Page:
At about this time every year, the Undergraduate Students Association Council gets an early Christmas gift.
And like the secret wish of many kids, the gift is cash ““ several hundred thousand dollars in unspent funds from the previous year.
The projected grand total for this year’s haul is about $308,000, which is enough money for the council to stuff each undergraduate’s stocking with a $10 gift.
But instead of guessing what students might want for the holidays, the council should just ask.
At last week’s USAC meeting, President David Bocarsly said that in the coming weeks, any councilmember can propose ways to spend the surplus.
As dedicated and inventive as the council may be, however, their collective brainpower is dwarfed by the campus at large ““ 27,941 undergraduate students handpicked for their aptitude and intelligence.
What I’m suggesting, simply, is that Bocarsly and the council declare open season on the $308,000 burning a hole in USAC’s pocket. With nothing more than a basic webpage and feedback box, USAC can create a forum that allows any student with a clever idea and Internet access to have his or her voice heard.
Want the money to go toward a high-profile Bruin Bash lineup next year? Let the council know about it.
If USAC truly wants to take a vote of confidence in the student body, they could select four or five feasible ideas submitted by students and poll the campus to determine the winner.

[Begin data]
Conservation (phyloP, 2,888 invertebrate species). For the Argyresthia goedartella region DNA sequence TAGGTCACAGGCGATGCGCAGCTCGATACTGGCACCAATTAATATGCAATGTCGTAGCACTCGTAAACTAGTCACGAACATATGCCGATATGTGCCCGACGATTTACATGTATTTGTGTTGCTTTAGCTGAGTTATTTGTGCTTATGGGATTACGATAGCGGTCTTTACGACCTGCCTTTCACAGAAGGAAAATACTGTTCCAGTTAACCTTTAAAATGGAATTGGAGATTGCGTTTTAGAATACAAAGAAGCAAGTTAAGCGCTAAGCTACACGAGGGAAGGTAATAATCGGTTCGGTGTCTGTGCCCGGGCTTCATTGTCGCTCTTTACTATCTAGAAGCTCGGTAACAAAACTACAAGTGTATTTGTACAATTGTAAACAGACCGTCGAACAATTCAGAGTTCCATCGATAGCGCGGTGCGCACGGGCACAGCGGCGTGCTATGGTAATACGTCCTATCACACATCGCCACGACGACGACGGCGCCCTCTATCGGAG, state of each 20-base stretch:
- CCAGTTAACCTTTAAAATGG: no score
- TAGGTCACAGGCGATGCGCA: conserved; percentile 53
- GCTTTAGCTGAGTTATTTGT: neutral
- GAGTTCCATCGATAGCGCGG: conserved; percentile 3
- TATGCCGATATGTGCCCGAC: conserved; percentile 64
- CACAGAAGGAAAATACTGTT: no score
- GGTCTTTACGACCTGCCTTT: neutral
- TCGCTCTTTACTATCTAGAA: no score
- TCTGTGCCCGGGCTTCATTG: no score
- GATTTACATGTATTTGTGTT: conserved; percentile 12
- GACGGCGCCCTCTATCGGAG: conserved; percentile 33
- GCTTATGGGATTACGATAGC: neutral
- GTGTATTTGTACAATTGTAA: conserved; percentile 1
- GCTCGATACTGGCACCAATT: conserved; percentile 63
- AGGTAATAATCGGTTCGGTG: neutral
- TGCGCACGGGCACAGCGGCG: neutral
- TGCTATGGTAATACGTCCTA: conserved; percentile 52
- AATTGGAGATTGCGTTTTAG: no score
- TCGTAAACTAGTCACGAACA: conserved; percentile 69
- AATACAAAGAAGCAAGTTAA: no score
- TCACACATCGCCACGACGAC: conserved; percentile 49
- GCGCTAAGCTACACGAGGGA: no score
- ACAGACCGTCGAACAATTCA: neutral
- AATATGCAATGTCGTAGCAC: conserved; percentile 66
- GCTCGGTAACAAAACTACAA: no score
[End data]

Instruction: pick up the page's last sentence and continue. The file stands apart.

Such a display of student involvement would be precisely the type of outreach that could make the campus feel connected to its government, which can all too often seem detached from the student body.
Any avenue of communication between the council and the campus at large is a boon to our student democracy, and the council would do well to encourage this kind of interchange.
The advantages of putting the funds ““ or some portion of them ““ at the behest of UCLA’s undergraduate population are twofold.
First, it opens the floodgates to the immense ingenuity of this campus. It is certainly untrue that the only people with shrewd ideas about how student fees should be spent are those sitting in the USAC offices in Kerckhoff Hall.
Second, whatever program the money would eventually fund would have the explicit endorsement of the student body. It would not be the council’s program, but the students’ program, a subtle but important difference.
Financial Support Commissioner Sahil Seth said the money will likely go toward a council-wide program that USAC can put its name behind.
But of course, it is imperative that the council understands these funds do not belong to USAC.
The councilmembers are elected to spend revenue from student fees, but those fees belong to the students who pay them in the first place.
During this holiday season, showing one another how thankful we are is of utmost importance. USAC now has the opportunity to give students a big “thank you” for the Undergraduate Student Association Fee that each of us pay every quarter.
Given that it is our money, it seems inconsiderate not to periodically ask how we would like it spent. Other than attending USAC meetings, there are very few ways for students to air their opinions before the council.
In fact, much of the funding that goes through USAC is spent by the student body anyway, in the form of allocations to student groups.
Opening surplus funds up to suggestions from the student body reflects the same concept on a larger scale.
A fiscal pulse-taking of UCLA’s campus is not only wise but also, it would seem, in the very nature of student democracy.
So, UCLA, what do you want for the holidays?